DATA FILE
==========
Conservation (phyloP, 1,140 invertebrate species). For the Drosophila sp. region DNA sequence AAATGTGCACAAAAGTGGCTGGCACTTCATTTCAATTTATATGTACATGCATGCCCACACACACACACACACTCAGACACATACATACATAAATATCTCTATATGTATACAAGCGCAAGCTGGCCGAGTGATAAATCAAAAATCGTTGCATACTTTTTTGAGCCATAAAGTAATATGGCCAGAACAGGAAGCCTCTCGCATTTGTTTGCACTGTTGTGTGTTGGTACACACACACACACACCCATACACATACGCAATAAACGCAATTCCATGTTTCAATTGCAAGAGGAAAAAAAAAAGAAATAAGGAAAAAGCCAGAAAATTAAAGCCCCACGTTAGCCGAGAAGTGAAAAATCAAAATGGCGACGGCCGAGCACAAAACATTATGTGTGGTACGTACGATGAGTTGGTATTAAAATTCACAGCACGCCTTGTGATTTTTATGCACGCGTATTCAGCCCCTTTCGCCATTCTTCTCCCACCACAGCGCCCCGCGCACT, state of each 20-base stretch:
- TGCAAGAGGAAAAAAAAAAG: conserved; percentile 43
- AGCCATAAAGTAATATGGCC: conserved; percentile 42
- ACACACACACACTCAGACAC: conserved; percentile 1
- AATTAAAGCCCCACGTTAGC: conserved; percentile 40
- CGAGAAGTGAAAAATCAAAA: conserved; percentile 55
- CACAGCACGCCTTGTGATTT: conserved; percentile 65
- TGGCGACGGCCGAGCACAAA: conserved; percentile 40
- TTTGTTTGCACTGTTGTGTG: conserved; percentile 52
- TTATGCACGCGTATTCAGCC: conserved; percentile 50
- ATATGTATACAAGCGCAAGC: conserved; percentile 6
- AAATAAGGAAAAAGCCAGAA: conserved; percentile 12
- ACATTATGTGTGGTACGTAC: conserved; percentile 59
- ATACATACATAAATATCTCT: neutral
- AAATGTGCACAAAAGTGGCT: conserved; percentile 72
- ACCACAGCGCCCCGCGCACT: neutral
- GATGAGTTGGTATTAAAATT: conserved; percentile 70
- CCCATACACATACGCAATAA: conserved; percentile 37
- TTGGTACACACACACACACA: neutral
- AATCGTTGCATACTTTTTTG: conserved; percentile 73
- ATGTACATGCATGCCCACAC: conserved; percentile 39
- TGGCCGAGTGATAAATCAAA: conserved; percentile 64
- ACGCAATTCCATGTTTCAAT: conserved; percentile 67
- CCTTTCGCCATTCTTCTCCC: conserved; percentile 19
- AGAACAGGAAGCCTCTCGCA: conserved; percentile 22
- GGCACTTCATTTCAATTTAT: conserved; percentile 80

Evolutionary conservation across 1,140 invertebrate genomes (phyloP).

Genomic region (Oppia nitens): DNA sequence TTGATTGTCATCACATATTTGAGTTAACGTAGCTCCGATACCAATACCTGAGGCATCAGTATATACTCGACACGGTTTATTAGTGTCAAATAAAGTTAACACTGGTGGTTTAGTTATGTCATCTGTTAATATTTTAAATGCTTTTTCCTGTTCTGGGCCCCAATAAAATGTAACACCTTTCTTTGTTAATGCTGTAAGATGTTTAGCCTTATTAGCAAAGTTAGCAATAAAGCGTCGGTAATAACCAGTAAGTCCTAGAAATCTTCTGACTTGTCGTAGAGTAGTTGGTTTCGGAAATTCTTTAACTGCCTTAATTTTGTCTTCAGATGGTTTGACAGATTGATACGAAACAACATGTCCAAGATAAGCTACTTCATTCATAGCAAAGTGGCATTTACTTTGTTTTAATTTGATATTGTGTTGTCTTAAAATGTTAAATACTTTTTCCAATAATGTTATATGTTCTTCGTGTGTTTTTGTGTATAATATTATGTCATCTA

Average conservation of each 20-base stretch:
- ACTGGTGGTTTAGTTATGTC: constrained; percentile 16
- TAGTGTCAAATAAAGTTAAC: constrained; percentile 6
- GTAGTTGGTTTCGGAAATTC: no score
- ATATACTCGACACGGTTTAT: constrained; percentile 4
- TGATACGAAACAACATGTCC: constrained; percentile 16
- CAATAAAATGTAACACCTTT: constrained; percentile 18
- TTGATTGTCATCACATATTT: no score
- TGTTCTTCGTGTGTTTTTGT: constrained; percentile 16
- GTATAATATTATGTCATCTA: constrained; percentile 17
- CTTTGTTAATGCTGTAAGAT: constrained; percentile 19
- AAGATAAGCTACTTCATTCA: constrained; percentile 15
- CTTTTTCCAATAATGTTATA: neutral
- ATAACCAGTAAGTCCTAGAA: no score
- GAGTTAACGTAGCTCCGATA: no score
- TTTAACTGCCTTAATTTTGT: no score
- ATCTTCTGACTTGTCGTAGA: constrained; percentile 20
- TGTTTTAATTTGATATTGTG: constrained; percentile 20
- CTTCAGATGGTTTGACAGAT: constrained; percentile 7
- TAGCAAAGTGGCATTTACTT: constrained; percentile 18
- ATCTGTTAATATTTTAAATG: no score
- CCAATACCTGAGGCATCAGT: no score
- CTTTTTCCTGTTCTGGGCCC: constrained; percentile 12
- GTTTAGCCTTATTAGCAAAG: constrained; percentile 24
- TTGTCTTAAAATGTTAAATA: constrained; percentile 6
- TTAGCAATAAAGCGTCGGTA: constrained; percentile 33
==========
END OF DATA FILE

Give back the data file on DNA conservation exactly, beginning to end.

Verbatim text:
Conservation (phyloP, 1,140 invertebrate species). For the Drosophila sp. region DNA sequence AAATGTGCACAAAAGTGGCTGGCACTTCATTTCAATTTATATGTACATGCATGCCCACACACACACACACACTCAGACACATACATACATAAATATCTCTATATGTATACAAGCGCAAGCTGGCCGAGTGATAAATCAAAAATCGTTGCATACTTTTTTGAGCCATAAAGTAATATGGCCAGAACAGGAAGCCTCTCGCATTTGTTTGCACTGTTGTGTGTTGGTACACACACACACACACCCATACACATACGCAATAAACGCAATTCCATGTTTCAATTGCAAGAGGAAAAAAAAAAGAAATAAGGAAAAAGCCAGAAAATTAAAGCCCCACGTTAGCCGAGAAGTGAAAAATCAAAATGGCGACGGCCGAGCACAAAACATTATGTGTGGTACGTACGATGAGTTGGTATTAAAATTCACAGCACGCCTTGTGATTTTTATGCACGCGTATTCAGCCCCTTTCGCCATTCTTCTCCCACCACAGCGCCCCGCGCACT, state of each 20-base stretch:
- TGCAAGAGGAAAAAAAAAAG: conserved; percentile 43
- AGCCATAAAGTAATATGGCC: conserved; percentile 42
- ACACACACACACTCAGACAC: conserved; percentile 1
- AATTAAAGCCCCACGTTAGC: conserved; percentile 40
- CGAGAAGTGAAAAATCAAAA: conserved; percentile 55
- CACAGCACGCCTTGTGATTT: conserved; percentile 65
- TGGCGACGGCCGAGCACAAA: conserved; percentile 40
- TTTGTTTGCACTGTTGTGTG: conserved; percentile 52
- TTATGCACGCGTATTCAGCC: conserved; percentile 50
- ATATGTATACAAGCGCAAGC: conserved; percentile 6
- AAATAAGGAAAAAGCCAGAA: conserved; percentile 12
- ACATTATGTGTGGTACGTAC: conserved; percentile 59
- ATACATACATAAATATCTCT: neutral
- AAATGTGCACAAAAGTGGCT: conserved; percentile 72
- ACCACAGCGCCCCGCGCACT: neutral
- GATGAGTTGGTATTAAAATT: conserved; percentile 70
- CCCATACACATACGCAATAA: conserved; percentile 37
- TTGGTACACACACACACACA: neutral
- AATCGTTGCATACTTTTTTG: conserved; percentile 73
- ATGTACATGCATGCCCACAC: conserved; percentile 39
- TGGCCGAGTGATAAATCAAA: conserved; percentile 64
- ACGCAATTCCATGTTTCAAT: conserved; percentile 67
- CCTTTCGCCATTCTTCTCCC: conserved; percentile 19
- AGAACAGGAAGCCTCTCGCA: conserved; percentile 22
- GGCACTTCATTTCAATTTAT: conserved; percentile 80

Evolutionary conservation across 1,140 invertebrate genomes (phyloP).

Genomic region (Oppia nitens): DNA sequence TTGATTGTCATCACATATTTGAGTTAACGTAGCTCCGATACCAATACCTGAGGCATCAGTATATACTCGACACGGTTTATTAGTGTCAAATAAAGTTAACACTGGTGGTTTAGTTATGTCATCTGTTAATATTTTAAATGCTTTTTCCTGTTCTGGGCCCCAATAAAATGTAACACCTTTCTTTGTTAATGCTGTAAGATGTTTAGCCTTATTAGCAAAGTTAGCAATAAAGCGTCGGTAATAACCAGTAAGTCCTAGAAATCTTCTGACTTGTCGTAGAGTAGTTGGTTTCGGAAATTCTTTAACTGCCTTAATTTTGTCTTCAGATGGTTTGACAGATTGATACGAAACAACATGTCCAAGATAAGCTACTTCATTCATAGCAAAGTGGCATTTACTTTGTTTTAATTTGATATTGTGTTGTCTTAAAATGTTAAATACTTTTTCCAATAATGTTATATGTTCTTCGTGTGTTTTTGTGTATAATATTATGTCATCTA

Average conservation of each 20-base stretch:
- ACTGGTGGTTTAGTTATGTC: constrained; percentile 16
- TAGTGTCAAATAAAGTTAAC: constrained; percentile 6
- GTAGTTGGTTTCGGAAATTC: no score
- ATATACTCGACACGGTTTAT: constrained; percentile 4
- TGATACGAAACAACATGTCC: constrained; percentile 16
- CAATAAAATGTAACACCTTT: constrained; percentile 18
- TTGATTGTCATCACATATTT: no score
- TGTTCTTCGTGTGTTTTTGT: constrained; percentile 16
- GTATAATATTATGTCATCTA: constrained; percentile 17
- CTTTGTTAATGCTGTAAGAT: constrained; percentile 19
- AAGATAAGCTACTTCATTCA: constrained; percentile 15
- CTTTTTCCAATAATGTTATA: neutral
- ATAACCAGTAAGTCCTAGAA: no score
- GAGTTAACGTAGCTCCGATA: no score
- TTTAACTGCCTTAATTTTGT: no score
- ATCTTCTGACTTGTCGTAGA: constrained; percentile 20
- TGTTTTAATTTGATATTGTG: constrained; percentile 20
- CTTCAGATGGTTTGACAGAT: constrained; percentile 7
- TAGCAAAGTGGCATTTACTT: constrained; percentile 18
- ATCTGTTAATATTTTAAATG: no score
- CCAATACCTGAGGCATCAGT: no score
- CTTTTTCCTGTTCTGGGCCC: constrained; percentile 12
- GTTTAGCCTTATTAGCAAAG: constrained; percentile 24
- TTGTCTTAAAATGTTAAATA: constrained; percentile 6
- TTAGCAATAAAGCGTCGGTA: constrained; percentile 33